In addition to corner meetings and literacy training sessions, a one-day seminar on voters’ rights and responsibilities will be held in each of the 10 target communities. Each seminar will give 100 or so local people the opportunity to discuss issues surrounding participation in elections both with each other and with local and national government representatives. The seminars will bring issues of concern to people in marginalised rural communities to the attention of those who have the means to address them, as will a press release outlining 10 problems faced by women in these communities.
As a result of the project, 1,000 rural women will become aware of their voting rights, obtain National Identity Cards, register to vote and participate in the 2013 election. In doing so, they will gain a degree of influence over local politicians who, on recognising their role as electors, will be more likely to listen to their concerns and formulate policies to improve their socio-economic status.
Having obtained National Identity Cards and added their names to the electoral roll, the 1,000 women participants will be able to vote not only in the upcoming election but also in subsequent elections. They will also be able to explain the voter registration process and voting procedures to others in their communities. Similarly, the voter educators will retain their knowledge and skills, meaning that they can be mobilised again in the lead up to future elections, and AWARE, having developed expertise in the area of adult literacy, will be able to use this to increase the impact of future civic education projects.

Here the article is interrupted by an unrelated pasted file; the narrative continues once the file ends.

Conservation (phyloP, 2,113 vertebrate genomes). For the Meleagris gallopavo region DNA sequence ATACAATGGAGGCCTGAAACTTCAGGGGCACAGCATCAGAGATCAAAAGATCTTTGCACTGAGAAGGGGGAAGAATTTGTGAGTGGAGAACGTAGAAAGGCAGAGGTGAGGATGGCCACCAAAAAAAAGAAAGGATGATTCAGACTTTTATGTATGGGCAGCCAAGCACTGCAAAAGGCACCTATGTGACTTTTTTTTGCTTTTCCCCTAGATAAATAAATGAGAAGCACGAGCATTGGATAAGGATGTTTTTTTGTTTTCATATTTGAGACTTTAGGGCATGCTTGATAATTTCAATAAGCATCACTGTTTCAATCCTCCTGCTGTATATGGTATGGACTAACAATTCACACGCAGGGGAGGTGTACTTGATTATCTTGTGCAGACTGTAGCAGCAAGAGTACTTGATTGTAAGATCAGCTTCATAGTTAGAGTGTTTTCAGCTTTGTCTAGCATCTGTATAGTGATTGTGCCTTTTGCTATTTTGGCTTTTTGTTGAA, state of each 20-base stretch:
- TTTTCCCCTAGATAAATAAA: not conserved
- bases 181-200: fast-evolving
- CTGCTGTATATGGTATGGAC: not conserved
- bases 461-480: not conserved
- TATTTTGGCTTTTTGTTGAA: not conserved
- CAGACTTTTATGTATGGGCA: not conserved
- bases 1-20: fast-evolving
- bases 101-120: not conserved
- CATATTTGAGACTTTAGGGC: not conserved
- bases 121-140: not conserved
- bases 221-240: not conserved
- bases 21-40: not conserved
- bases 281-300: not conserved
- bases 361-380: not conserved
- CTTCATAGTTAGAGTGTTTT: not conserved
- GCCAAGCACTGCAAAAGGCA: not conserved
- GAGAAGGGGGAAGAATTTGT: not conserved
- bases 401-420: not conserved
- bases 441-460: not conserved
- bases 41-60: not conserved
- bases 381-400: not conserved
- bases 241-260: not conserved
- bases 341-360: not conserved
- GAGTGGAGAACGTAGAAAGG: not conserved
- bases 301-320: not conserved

The budget for this project is £10,332. This represents the cost of building AWARE’s capacity to deliver effective adult literacy training, employing a facilitator for the training of trainers workshop, hiring venues, providing volunteers and participants with refreshments and stationery, developing and printing IEC materials and monitoring and evaluating the project.
We ask the Bishops’ Appeal Committee to consider providing the full amount of funding required for this project: £10,332